By Jack Walker
ITV’s new drama charts Army Major Charles Ingram and his wife Diana as they attempt to cheat Who Wants to be a Millionaire? out of its £1 million prize (or do they?). The three-part series follows Who Wants to be a Millionaire? from its inception at Celador studios through to ITV green-lighting the show and the Major becoming a millionaire. But the show isn’t all it could be.
Yes, it’s funny, and yes, it keeps you on edge to see whether the plan will succeed. Michael Sheen (Frost/Nixon, The Damned United) is so good at playing Chris Tarrant, the show’s longest-serving host, that one Twitter user thought the original Chris Tarrant would be doing a double-take when he watched the show. Sian Clifford (Fleabag) seems the natural choice to play the major’s wife, Diana. Mark Bonner (Catastrophe, Line of Duty) lives a life of tensions and difficult decision-making in his role as the boss of ITV at the time, Paul Smith – a role he plays to perfection.
— Ashley (@ash_tw1) April 14, 2020
The set design is nothing short of astounding. I struggled to believe that it wasn’t the real Who Wants to be a Millionaire? set until I saw a Tweet from the director, James Graham (who initially wrote Quiz for the stage), explaining that a full replica set had been built for the show.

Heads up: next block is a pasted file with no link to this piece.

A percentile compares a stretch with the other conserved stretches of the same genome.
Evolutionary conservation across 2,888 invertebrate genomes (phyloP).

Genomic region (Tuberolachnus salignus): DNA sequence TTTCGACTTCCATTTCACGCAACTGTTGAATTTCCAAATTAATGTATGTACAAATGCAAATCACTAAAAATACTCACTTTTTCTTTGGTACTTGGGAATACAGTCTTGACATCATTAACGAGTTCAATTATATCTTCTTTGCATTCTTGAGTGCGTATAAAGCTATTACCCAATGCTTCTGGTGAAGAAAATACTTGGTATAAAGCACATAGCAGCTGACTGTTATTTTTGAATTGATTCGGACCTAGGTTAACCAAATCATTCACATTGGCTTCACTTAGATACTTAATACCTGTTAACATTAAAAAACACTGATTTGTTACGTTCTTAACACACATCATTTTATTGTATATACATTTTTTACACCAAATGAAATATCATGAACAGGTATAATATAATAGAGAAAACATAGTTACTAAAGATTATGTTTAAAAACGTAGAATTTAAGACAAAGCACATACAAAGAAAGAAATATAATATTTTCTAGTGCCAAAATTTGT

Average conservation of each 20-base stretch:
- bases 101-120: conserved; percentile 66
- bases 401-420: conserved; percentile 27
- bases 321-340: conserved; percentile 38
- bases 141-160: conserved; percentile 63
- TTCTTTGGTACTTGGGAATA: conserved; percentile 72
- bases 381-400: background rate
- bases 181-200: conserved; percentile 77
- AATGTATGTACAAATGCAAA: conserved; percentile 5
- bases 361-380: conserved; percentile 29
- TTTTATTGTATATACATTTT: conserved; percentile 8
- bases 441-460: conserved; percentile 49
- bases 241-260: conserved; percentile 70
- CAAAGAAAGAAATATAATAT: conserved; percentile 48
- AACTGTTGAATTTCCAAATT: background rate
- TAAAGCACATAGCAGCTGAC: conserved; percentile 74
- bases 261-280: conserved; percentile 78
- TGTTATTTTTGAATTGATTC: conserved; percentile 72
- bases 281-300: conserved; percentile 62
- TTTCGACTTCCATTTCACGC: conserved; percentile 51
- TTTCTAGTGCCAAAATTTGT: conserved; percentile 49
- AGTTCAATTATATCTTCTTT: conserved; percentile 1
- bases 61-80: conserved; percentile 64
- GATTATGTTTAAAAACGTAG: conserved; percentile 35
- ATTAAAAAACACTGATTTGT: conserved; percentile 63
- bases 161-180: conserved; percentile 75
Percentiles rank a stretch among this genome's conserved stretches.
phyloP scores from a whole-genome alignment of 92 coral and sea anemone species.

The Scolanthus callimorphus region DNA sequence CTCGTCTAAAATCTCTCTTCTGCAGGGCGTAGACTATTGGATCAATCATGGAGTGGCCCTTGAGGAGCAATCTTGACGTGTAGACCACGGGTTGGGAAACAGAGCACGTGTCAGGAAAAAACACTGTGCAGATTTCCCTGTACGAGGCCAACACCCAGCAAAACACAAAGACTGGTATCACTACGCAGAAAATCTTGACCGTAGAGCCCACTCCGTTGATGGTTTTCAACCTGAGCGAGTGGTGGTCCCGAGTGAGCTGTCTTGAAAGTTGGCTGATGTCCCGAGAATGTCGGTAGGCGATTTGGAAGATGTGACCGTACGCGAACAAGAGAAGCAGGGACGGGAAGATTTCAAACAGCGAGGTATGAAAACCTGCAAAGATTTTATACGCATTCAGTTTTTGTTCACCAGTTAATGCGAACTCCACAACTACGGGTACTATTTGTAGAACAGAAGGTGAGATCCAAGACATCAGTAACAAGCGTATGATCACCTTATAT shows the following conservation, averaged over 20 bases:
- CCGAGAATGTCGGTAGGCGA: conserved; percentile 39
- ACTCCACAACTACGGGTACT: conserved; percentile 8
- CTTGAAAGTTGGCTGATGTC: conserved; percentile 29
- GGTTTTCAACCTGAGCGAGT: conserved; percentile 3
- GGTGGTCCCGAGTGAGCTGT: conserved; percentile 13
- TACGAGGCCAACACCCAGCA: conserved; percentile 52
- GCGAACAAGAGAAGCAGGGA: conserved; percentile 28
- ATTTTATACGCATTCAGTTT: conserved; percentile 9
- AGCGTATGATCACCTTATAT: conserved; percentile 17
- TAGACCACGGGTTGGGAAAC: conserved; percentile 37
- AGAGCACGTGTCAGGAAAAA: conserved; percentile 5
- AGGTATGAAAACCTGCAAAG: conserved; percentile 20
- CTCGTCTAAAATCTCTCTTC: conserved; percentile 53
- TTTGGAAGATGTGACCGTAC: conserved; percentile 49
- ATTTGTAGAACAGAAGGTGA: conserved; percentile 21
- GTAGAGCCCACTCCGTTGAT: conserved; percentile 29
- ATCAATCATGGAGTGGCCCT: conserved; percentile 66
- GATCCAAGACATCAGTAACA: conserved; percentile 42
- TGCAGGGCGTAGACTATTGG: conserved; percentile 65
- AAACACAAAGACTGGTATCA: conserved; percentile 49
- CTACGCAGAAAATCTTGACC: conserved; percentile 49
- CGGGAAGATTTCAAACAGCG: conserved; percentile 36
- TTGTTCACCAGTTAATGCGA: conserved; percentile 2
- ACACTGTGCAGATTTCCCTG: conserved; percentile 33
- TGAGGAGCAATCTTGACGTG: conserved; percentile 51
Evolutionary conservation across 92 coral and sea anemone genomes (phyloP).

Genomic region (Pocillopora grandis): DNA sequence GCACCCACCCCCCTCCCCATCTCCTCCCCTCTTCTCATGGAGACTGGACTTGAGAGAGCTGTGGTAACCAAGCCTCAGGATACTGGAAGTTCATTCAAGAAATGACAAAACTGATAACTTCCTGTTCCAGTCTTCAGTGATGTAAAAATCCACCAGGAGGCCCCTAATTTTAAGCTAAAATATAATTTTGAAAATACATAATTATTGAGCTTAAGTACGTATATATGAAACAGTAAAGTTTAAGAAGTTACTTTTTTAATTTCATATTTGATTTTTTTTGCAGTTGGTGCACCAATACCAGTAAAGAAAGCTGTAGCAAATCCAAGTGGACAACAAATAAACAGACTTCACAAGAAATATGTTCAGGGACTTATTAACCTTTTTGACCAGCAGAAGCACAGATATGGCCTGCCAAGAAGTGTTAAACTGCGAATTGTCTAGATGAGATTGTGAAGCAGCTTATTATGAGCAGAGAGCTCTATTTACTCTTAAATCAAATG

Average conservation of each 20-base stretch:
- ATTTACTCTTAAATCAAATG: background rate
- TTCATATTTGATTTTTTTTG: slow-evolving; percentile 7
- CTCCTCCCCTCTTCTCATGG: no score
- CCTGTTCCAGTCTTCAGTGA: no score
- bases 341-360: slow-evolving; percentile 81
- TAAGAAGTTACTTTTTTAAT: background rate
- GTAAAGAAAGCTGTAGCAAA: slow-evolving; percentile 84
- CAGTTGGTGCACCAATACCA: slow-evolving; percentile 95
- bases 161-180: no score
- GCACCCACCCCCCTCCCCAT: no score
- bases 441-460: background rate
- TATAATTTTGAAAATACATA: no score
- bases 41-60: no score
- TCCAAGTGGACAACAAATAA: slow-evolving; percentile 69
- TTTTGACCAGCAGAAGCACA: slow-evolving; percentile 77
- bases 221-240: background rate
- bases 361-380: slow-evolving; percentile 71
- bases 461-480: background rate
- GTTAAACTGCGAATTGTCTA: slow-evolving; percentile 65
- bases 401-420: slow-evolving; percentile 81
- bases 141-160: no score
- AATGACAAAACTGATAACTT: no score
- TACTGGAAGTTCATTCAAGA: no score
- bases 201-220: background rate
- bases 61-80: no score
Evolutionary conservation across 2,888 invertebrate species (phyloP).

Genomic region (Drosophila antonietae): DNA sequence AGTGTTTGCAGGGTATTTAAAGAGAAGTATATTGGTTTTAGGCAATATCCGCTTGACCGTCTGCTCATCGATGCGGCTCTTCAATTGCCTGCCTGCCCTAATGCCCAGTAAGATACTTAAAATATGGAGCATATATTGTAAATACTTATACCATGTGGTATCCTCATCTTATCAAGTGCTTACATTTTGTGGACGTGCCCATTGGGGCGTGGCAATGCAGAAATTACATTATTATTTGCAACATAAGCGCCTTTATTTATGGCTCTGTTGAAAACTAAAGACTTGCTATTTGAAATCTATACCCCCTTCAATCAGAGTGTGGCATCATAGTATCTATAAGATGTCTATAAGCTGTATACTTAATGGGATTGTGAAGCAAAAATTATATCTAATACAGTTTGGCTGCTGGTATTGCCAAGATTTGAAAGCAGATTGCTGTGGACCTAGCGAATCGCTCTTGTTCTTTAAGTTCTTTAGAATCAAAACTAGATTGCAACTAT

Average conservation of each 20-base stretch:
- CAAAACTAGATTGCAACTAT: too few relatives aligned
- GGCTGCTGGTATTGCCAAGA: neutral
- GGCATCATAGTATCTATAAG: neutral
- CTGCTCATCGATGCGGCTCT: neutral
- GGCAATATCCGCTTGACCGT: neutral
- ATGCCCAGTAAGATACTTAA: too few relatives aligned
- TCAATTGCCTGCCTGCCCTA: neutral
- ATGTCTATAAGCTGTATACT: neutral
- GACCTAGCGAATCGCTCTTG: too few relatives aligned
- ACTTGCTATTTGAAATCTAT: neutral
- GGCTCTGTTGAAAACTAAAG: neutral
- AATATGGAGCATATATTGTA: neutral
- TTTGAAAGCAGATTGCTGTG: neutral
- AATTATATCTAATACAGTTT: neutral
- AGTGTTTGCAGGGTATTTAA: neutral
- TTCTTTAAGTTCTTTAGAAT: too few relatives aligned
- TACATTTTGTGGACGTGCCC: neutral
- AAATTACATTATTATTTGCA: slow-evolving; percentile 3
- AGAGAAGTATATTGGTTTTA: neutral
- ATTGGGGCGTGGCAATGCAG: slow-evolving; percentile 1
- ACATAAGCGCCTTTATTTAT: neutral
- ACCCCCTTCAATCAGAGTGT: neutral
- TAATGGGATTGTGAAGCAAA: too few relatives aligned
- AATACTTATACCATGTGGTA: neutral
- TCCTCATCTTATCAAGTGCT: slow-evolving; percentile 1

#Quiz FACK CHECK ONE: we built our own studio, an exact replica of the original.
FACT CHECK TWO: the Glitter Man is real. Repeat. The Glitter Man is real pic.twitter.com/QsSGnDTtCn
— James Graham (@mrJamesGraham) April 14, 2020
But something just doesn’t feel right about it. The show jumps from the Who Wants to be a Millionaire? studios, to the ITV boardroom, to the Major training for his appearance at home, to the barracks where the Major was housed while he was in the army, to the courtroom where he, his wife and their accomplice Tecwen Whittock (Hamilton, London cast) were tried. The erratic nature of the editing makes it incredibly hard to follow the storyline.
Then there’s a subplot with a man called Paddy Spooner and a shadowy group he heads called The Syndicate. This group supposedly helped contestants get on the show for a cut of any winnings they took once they made it to the chair. But The Syndicate never helped the Ingrams, so I was confused why The Syndicate was included in Quiz. If anything, I was so distracted trying to figure out what relevance The Syndicate had that I had to watch the entire series again to try and piece it all together.
Quiz makes for a fun and exciting three-part mini-series. Each episode is only 45 minutes (excluding adverts), so in today’s binge-watch culture, hardcore viewers can watch the series in just a couple of hours. But the star-studded cast doesn’t fully make up for the jumpy nature of the timeline and the confusing nature of The Syndicate sub-plot. Give it a watch, then phone a friend and see what they think.